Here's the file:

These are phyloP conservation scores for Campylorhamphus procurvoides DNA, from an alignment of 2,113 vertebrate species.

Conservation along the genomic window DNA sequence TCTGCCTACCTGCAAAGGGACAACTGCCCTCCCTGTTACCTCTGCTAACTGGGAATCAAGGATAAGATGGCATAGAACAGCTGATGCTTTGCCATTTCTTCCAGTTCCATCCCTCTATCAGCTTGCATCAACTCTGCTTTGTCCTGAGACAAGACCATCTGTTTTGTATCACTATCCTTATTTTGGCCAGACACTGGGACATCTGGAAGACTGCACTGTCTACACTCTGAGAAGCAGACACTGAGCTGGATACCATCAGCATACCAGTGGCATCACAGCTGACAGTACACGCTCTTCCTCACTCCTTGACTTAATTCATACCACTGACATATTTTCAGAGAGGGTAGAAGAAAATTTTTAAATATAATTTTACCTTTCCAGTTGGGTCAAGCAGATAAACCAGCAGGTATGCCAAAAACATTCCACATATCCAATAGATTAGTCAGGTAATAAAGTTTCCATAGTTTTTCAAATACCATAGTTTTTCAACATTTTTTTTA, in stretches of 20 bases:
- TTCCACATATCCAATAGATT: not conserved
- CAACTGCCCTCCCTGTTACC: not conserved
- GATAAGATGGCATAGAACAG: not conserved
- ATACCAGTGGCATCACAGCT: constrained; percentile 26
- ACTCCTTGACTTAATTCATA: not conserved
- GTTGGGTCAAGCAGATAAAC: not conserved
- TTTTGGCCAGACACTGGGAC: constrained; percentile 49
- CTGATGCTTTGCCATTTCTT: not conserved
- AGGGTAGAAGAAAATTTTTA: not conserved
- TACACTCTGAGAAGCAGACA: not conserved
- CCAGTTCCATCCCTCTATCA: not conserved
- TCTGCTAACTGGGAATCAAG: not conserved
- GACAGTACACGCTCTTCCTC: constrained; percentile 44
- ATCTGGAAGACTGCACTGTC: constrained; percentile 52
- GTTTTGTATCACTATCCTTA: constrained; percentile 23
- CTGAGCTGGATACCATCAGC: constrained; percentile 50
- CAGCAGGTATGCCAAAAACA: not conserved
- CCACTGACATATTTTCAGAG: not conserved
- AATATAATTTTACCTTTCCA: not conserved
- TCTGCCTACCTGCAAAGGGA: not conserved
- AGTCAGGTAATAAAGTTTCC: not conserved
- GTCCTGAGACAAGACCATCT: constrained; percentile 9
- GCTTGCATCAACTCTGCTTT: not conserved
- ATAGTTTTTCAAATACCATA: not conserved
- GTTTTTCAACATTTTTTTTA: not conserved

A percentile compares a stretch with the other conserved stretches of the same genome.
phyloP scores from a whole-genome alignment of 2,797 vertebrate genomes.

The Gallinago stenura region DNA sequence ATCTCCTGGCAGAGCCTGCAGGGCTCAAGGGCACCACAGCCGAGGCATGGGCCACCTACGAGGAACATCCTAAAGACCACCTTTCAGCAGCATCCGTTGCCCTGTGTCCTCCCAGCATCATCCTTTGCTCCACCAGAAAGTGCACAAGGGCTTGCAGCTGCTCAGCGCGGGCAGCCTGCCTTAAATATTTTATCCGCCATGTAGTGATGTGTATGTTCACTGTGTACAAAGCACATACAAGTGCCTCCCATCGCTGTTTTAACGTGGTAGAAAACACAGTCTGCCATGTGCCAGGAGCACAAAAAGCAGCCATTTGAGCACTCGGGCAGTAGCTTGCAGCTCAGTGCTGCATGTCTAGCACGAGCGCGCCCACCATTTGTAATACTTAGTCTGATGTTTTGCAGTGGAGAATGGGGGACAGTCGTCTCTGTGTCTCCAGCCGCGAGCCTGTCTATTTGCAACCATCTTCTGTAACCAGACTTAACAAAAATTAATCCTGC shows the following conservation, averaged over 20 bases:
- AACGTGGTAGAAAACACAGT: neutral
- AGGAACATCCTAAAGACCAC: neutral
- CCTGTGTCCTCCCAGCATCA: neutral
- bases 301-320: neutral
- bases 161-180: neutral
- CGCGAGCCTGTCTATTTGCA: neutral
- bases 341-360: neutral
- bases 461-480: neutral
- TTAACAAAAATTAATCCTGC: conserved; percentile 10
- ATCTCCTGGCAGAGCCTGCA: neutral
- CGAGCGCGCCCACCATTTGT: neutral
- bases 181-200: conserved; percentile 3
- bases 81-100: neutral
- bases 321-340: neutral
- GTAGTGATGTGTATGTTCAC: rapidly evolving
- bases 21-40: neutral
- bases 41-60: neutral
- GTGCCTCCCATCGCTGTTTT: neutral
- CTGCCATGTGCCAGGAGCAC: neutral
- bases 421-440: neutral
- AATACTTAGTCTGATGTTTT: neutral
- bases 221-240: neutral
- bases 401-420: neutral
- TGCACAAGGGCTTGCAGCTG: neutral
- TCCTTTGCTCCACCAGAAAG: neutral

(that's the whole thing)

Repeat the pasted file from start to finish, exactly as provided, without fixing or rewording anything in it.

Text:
These are phyloP conservation scores for Campylorhamphus procurvoides DNA, from an alignment of 2,113 vertebrate species.

Conservation along the genomic window DNA sequence TCTGCCTACCTGCAAAGGGACAACTGCCCTCCCTGTTACCTCTGCTAACTGGGAATCAAGGATAAGATGGCATAGAACAGCTGATGCTTTGCCATTTCTTCCAGTTCCATCCCTCTATCAGCTTGCATCAACTCTGCTTTGTCCTGAGACAAGACCATCTGTTTTGTATCACTATCCTTATTTTGGCCAGACACTGGGACATCTGGAAGACTGCACTGTCTACACTCTGAGAAGCAGACACTGAGCTGGATACCATCAGCATACCAGTGGCATCACAGCTGACAGTACACGCTCTTCCTCACTCCTTGACTTAATTCATACCACTGACATATTTTCAGAGAGGGTAGAAGAAAATTTTTAAATATAATTTTACCTTTCCAGTTGGGTCAAGCAGATAAACCAGCAGGTATGCCAAAAACATTCCACATATCCAATAGATTAGTCAGGTAATAAAGTTTCCATAGTTTTTCAAATACCATAGTTTTTCAACATTTTTTTTA, in stretches of 20 bases:
- TTCCACATATCCAATAGATT: not conserved
- CAACTGCCCTCCCTGTTACC: not conserved
- GATAAGATGGCATAGAACAG: not conserved
- ATACCAGTGGCATCACAGCT: constrained; percentile 26
- ACTCCTTGACTTAATTCATA: not conserved
- GTTGGGTCAAGCAGATAAAC: not conserved
- TTTTGGCCAGACACTGGGAC: constrained; percentile 49
- CTGATGCTTTGCCATTTCTT: not conserved
- AGGGTAGAAGAAAATTTTTA: not conserved
- TACACTCTGAGAAGCAGACA: not conserved
- CCAGTTCCATCCCTCTATCA: not conserved
- TCTGCTAACTGGGAATCAAG: not conserved
- GACAGTACACGCTCTTCCTC: constrained; percentile 44
- ATCTGGAAGACTGCACTGTC: constrained; percentile 52
- GTTTTGTATCACTATCCTTA: constrained; percentile 23
- CTGAGCTGGATACCATCAGC: constrained; percentile 50
- CAGCAGGTATGCCAAAAACA: not conserved
- CCACTGACATATTTTCAGAG: not conserved
- AATATAATTTTACCTTTCCA: not conserved
- TCTGCCTACCTGCAAAGGGA: not conserved
- AGTCAGGTAATAAAGTTTCC: not conserved
- GTCCTGAGACAAGACCATCT: constrained; percentile 9
- GCTTGCATCAACTCTGCTTT: not conserved
- ATAGTTTTTCAAATACCATA: not conserved
- GTTTTTCAACATTTTTTTTA: not conserved

A percentile compares a stretch with the other conserved stretches of the same genome.
phyloP scores from a whole-genome alignment of 2,797 vertebrate genomes.

The Gallinago stenura region DNA sequence ATCTCCTGGCAGAGCCTGCAGGGCTCAAGGGCACCACAGCCGAGGCATGGGCCACCTACGAGGAACATCCTAAAGACCACCTTTCAGCAGCATCCGTTGCCCTGTGTCCTCCCAGCATCATCCTTTGCTCCACCAGAAAGTGCACAAGGGCTTGCAGCTGCTCAGCGCGGGCAGCCTGCCTTAAATATTTTATCCGCCATGTAGTGATGTGTATGTTCACTGTGTACAAAGCACATACAAGTGCCTCCCATCGCTGTTTTAACGTGGTAGAAAACACAGTCTGCCATGTGCCAGGAGCACAAAAAGCAGCCATTTGAGCACTCGGGCAGTAGCTTGCAGCTCAGTGCTGCATGTCTAGCACGAGCGCGCCCACCATTTGTAATACTTAGTCTGATGTTTTGCAGTGGAGAATGGGGGACAGTCGTCTCTGTGTCTCCAGCCGCGAGCCTGTCTATTTGCAACCATCTTCTGTAACCAGACTTAACAAAAATTAATCCTGC shows the following conservation, averaged over 20 bases:
- AACGTGGTAGAAAACACAGT: neutral
- AGGAACATCCTAAAGACCAC: neutral
- CCTGTGTCCTCCCAGCATCA: neutral
- bases 301-320: neutral
- bases 161-180: neutral
- CGCGAGCCTGTCTATTTGCA: neutral
- bases 341-360: neutral
- bases 461-480: neutral
- TTAACAAAAATTAATCCTGC: conserved; percentile 10
- ATCTCCTGGCAGAGCCTGCA: neutral
- CGAGCGCGCCCACCATTTGT: neutral
- bases 181-200: conserved; percentile 3
- bases 81-100: neutral
- bases 321-340: neutral
- GTAGTGATGTGTATGTTCAC: rapidly evolving
- bases 21-40: neutral
- bases 41-60: neutral
- GTGCCTCCCATCGCTGTTTT: neutral
- CTGCCATGTGCCAGGAGCAC: neutral
- bases 421-440: neutral
- AATACTTAGTCTGATGTTTT: neutral
- bases 221-240: neutral
- bases 401-420: neutral
- TGCACAAGGGCTTGCAGCTG: neutral
- TCCTTTGCTCCACCAGAAAG: neutral